BY RACE/ETHNICITY • White and Hispanic youth in Oakland report significantly higher rates of drinking than Black and Asian youth, similar to national trends. Almost 50% of Black youth and 44% of Asian youth report not drinking ever, compared to 25% of Hispanics, 10% of Whites. • The frequency of drinking almost everyday or 2-3 times a week is more than twice as high among Whites and Hispanics (around 20%) compared to Blacks (9%). • Although Asians have a high rate of non-drinkers (44%), they also have the highest rate of drinkers who drink on a weekly basis (24%) of all other racial/ethnic groups. The majority of Native American youth report never drinking (89%). • Youth of multiracial backgrounds have the highest rate of drinking every day or more than once a week. Frequency of Drinking by Race/Ethnicity of Youth 100 89

60

56

60 50 44

41 40

43

32 24

30 19

20

20

25

10

9

26

11 0

0 Black

Asian

White

Every day/weekly

Hispanic

Rarely/occasionally

More than one race/other

Native American

Never

Frequency of Drinking by Gender 60

BY GENDER • Adolescent males in Oakland (22%) drink more often, i.e. every day or at least once a week, compared to girls (13%). • The majority of boys and girls report drinking rarely or only on special occasions. More girls report drinking rarely or only on special occasions compared to males (45% vs. 40%). A higher percent of females (42%) report never drinking compared to males (38%).

45.05 Percent youth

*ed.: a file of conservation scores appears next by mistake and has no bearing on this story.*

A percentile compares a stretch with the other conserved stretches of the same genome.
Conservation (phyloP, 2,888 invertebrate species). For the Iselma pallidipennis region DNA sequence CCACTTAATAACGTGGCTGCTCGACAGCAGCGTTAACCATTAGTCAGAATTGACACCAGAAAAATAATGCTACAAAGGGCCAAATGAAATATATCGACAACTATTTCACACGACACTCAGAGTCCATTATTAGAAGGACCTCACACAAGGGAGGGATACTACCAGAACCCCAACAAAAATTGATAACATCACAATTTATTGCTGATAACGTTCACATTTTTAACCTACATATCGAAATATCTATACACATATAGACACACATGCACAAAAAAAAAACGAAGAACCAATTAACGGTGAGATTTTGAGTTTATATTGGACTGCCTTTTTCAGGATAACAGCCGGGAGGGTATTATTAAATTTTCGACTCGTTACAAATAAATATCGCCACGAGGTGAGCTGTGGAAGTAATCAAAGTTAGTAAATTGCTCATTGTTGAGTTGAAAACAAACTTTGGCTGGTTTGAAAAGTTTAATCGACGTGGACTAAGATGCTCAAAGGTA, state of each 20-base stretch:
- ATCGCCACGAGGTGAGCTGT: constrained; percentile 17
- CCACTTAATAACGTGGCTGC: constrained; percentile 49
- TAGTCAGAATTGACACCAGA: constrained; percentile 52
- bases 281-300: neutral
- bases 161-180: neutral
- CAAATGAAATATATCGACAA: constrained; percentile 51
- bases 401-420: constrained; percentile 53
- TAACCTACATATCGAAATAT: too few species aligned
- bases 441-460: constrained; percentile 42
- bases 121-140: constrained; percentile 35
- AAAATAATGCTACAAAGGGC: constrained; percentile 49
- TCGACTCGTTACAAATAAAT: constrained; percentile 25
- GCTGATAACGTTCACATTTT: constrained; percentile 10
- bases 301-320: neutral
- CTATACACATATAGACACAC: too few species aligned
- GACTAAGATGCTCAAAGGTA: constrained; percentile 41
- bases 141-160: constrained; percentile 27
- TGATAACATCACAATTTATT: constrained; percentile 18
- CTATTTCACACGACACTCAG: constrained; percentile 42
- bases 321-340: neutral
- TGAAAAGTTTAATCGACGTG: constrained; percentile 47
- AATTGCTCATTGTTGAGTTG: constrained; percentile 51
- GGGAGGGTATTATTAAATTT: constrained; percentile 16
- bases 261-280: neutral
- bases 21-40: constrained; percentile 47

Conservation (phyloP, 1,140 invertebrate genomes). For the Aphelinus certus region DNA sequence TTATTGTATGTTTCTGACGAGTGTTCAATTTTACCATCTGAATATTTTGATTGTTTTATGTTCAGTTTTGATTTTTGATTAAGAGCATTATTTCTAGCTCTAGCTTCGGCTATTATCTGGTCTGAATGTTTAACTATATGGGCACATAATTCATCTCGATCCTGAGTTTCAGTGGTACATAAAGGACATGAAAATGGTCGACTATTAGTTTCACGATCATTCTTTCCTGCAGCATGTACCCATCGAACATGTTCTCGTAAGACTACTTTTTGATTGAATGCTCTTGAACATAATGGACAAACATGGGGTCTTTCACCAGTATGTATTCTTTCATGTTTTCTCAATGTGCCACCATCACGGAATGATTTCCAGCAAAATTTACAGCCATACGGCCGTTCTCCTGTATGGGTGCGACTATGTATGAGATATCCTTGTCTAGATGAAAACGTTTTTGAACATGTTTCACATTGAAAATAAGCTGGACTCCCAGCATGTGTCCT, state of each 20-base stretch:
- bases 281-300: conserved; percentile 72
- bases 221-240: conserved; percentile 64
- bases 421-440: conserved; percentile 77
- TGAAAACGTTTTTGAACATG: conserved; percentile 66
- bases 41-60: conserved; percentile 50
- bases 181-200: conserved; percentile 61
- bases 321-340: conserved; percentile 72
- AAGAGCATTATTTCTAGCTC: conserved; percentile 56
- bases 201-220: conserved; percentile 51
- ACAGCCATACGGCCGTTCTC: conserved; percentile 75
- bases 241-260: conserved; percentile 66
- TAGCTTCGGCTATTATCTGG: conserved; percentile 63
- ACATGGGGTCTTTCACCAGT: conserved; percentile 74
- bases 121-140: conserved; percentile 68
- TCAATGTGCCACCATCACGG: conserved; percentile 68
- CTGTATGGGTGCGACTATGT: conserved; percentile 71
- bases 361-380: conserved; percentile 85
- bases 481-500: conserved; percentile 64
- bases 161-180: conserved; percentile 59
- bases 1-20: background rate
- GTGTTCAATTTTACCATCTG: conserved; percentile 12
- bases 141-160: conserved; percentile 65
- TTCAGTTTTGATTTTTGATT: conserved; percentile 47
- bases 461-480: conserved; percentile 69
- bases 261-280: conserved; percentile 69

Percent youth

80

42.08

40.44

40

37.50

22.06 20 12.87

0 Female Every day weekly

Male Rarely occasionally

Never

Oakland On the Rocks 15


DRINKING PATTERNS

HOW OFTEN ARE OAKLAND YOUTH DRINKING? • About 1 out of 4 youth have had a drink in the last 30 days. By far, the majority of youth (70%) have not had a drink in the last 30 days. • Most youth reported drinking alcohol rarely or only on special occasions. In the last 30 days, 18% have had a drink almost every day or weekly, 39% rarely drank and 43% did not drink at all. • More than 40% of youth report never using alcohol. And 43% drink alcohol only on special occasions or rarely. Frequency of Drinking Alcohol 50 40

42.8

40.4

38.4

30 22.7 16.8 20 11.9 10

10.9 6.8

4.9

4.4

0 in lifetime

Every day

in last 30 days

Once or more per wk

Special occasions

2-3 times month

Never

WHEN AND WHERE ARE YOUTH DRINKING? • Youth are drinking mostly at night between 10pm and 3am (25%) or on the weekends (39%), including Friday nights. Still approximately 28% report drinking either after-school (3-7) or during evening hours (7-10pm). Surprisingly, about 5% drink during school time, and almost 5% report drinking all the time. • The majority of youth are drinking at home (38%), at friends or relatives home (40%) or at parties or school events (34%). • Most youth plan to drink at more than one event: 48% report birthdays and holidays, 28% dances e.g. proms or homecoming and 28% report at graduation.

Time of Day Youth Drink

Daytime (9am-3pm)—5% All the time—5% After school (3-7pm)—10%

Weekends—39% Evening (7-10pm)—18%

Night (10pm-3am)—25%

16


WHEN DO YOUTH START DRINKING? • On average 22% of Oakland youth started drinking alcohol before the age of 11. More than 50% had their first drink by the time they were 13. • Girls start drinking a little later than boys. 25.7% of the boys started drinking by age 11 compared to 18.7% of girls.

35

Percent

29.3 25.7

20

24.2 24.3

20.7 18.7

15

15.4

10 6.6 5

4.4

0

0 <11

11-13

Current Law: 25662(a) BP (Business and Professions Code) states it is illegal for a minor (a person under 21) to possess alcoholic beverages.

Consumption of alcohol by youth

30.1

25

Possession of alcohol by youth

Current Enforcement in Oakland: There are few resources in place to enforce the “minor in possession” law.

When do Oakland Teens Start Drinking?